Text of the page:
Tuesday, January 31, 2023

Reformed and in Need of Reform (Catholicism 101)

 Father Tony presented the latest in his Catholicism 101 series:  Reformed and in Need of Reform.  Special "Thank YOU!" to Jon for requesting this topic!  If you would like to submit a topic for a future Catholicism 101, please let Becki know!

Before the discussion on the Reformation and Counter-Reformation began, Father Tony gave a brief explanation to help us understand the world at the time.  Church and political realms had great influence on each other.  As countries and kingdoms were establishing themselves, they also had to decide who had the same over their political and Church lives.  

In the 1500s there were many abuses occurring in the Catholic Church.  They were not abuses of theology, but they did include financial abuse, torture, imprisonment and more.  At that time, because of the money that flowed in and out of parishes and dioceses, Bishops would buy the Church (or the Diocese) so they were owners of the property, rather than custodians of the faith for the people.  Indulgences were sold.  Bishops and priests were untrained and often absent.  

Martin Luther saw real issues with corruption that were happening.  However, instead of working to resolve the issues from within, he chose to leave and start his own Church.  His true goal was not reformation of the current issue but to start over.  He promoted a re-interpretation of Sacred Scripture.  He did not believe in the apostolic line of succession.  Martin Luther also promoted two Sacraments (Baptism and Eucharist) as opposed to the seven Sacraments found in the Catholic Church.  In addition, because of the distrust he had with the Greek authors, all books of the Bible, written in Greek, were expunged from the Bible he used.  This attitude spawned more churches as more people disagreed with Luther and formed their own churches.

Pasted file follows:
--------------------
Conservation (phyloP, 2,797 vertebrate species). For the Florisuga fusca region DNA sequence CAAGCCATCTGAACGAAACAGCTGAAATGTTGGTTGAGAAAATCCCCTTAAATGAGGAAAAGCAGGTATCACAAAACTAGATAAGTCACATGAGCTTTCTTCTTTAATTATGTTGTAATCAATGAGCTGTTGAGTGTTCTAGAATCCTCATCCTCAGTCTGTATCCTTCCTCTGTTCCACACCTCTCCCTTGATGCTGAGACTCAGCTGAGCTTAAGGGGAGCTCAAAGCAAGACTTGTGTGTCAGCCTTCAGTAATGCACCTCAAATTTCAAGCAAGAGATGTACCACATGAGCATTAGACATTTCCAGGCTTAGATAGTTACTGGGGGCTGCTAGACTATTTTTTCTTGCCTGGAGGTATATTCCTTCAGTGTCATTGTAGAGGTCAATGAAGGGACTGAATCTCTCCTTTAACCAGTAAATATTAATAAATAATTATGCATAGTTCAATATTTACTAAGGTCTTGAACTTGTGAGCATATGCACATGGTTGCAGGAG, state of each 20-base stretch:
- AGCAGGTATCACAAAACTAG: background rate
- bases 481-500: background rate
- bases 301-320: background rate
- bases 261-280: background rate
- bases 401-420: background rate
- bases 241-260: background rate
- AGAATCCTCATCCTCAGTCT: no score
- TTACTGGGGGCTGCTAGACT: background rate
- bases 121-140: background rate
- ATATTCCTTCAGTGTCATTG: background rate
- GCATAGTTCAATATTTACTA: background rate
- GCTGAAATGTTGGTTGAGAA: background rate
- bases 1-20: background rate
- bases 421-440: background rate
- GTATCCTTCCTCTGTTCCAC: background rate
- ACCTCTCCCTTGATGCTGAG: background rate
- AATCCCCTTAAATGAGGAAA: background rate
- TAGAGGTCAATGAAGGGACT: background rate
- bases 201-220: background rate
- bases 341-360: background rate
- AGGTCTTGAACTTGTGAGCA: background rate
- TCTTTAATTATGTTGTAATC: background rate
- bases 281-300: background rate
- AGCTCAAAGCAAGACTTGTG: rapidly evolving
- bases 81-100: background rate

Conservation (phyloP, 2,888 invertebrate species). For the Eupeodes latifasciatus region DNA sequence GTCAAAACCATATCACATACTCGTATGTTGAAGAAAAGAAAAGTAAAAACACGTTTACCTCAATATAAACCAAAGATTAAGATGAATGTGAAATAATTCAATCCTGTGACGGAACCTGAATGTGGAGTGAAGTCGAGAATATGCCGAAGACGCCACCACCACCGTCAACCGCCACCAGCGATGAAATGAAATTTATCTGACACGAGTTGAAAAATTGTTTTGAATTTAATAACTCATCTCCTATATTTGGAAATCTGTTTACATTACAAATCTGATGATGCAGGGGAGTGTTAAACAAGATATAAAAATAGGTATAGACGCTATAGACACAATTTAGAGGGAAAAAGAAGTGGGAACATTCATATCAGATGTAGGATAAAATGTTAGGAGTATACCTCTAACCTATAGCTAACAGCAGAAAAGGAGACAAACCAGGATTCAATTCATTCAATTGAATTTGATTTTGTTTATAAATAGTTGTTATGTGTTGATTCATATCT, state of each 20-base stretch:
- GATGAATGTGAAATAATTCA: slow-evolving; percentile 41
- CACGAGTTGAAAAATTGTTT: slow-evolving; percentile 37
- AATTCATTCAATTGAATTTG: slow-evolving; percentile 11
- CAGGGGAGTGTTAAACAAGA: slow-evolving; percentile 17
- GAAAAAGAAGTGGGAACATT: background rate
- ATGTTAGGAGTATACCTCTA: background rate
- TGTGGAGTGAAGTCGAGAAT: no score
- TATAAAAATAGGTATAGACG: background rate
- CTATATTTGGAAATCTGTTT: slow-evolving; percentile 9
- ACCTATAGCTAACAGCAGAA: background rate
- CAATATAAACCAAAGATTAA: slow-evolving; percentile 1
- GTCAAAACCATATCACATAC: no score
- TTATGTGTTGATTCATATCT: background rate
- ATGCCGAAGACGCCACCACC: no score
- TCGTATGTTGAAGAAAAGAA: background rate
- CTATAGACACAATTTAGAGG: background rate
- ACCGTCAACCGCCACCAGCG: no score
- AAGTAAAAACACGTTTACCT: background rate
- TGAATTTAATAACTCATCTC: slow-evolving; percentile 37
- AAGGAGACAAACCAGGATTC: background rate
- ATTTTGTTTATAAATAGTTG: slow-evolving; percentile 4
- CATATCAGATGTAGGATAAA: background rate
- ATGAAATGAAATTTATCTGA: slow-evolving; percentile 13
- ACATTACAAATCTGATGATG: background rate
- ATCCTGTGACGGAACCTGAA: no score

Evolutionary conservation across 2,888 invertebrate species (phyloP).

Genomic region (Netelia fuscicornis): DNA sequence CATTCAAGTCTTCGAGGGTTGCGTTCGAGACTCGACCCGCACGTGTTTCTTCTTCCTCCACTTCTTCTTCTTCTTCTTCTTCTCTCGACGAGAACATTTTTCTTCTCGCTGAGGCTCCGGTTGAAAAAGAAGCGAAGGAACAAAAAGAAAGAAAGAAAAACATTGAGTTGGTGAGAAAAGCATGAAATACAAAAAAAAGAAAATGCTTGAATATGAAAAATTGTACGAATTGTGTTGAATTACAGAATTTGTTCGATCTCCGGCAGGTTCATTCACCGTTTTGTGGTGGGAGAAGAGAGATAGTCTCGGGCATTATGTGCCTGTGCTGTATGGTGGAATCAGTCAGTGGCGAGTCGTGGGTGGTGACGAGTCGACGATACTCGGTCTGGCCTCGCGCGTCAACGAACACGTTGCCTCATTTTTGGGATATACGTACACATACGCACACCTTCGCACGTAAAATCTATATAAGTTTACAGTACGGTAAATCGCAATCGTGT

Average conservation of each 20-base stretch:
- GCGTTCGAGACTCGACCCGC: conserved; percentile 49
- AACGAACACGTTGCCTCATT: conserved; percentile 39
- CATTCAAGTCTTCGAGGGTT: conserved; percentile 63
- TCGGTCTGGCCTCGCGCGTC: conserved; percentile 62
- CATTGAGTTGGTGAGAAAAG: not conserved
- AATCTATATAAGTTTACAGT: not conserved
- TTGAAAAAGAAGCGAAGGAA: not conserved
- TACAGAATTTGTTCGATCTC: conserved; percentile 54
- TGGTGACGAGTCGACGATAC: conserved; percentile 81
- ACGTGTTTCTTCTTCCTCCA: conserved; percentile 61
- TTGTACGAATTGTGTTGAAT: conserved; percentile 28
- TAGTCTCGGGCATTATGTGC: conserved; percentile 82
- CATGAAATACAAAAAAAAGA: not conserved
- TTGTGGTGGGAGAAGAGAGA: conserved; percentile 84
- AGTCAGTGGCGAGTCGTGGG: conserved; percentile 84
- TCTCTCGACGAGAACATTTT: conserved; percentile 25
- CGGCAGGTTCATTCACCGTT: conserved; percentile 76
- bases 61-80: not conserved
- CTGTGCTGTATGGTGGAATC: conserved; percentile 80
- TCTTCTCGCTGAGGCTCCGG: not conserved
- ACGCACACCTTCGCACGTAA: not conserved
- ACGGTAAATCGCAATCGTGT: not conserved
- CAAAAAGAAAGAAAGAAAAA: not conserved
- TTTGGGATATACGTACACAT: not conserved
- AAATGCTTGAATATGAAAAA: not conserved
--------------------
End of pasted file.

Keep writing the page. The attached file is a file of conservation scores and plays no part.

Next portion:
The changes happening because of Luther, sparked change within the organization of the Catholic Church.  At the Council of Trent, and Pope and bishops met to define who we are as Catholics.  Liturgy was narrowed to one common celebration, which remained constant with few adaptions through the 1962 missal.  Seven Sacraments (Baptism, Reconciliation, Eucharist, Confirmation, Anointing of the Sick, Marriage and Holy Orders) were recognized.  It was good, holy and pious to pray for the souls in purgatory.  A Bishop can only be a Bishop in one Diocese at a time and must live within the boundaries of the Diocese.  Priests were required to be educated for the first time, instead of being an apprentice system.  Women religious were to remain with their convents.

This Council took very seriously what was hurting us as Catholics and took measures to resolve the issues from within.  It was a powerful, missionary movement that brought many to a better understanding of the faith.  It is the missionary movement that we still share in as we bring the Good News of Christ to the world, especially those on our campus with us today.

Thank you to Father Tony for sharing with us.  Thank you, also, to the students who shared in the conversation.

Join us in February as we discuss the meaning of Lent and the call to repentance, we each receive during the time of preparation for Christ's Passion.

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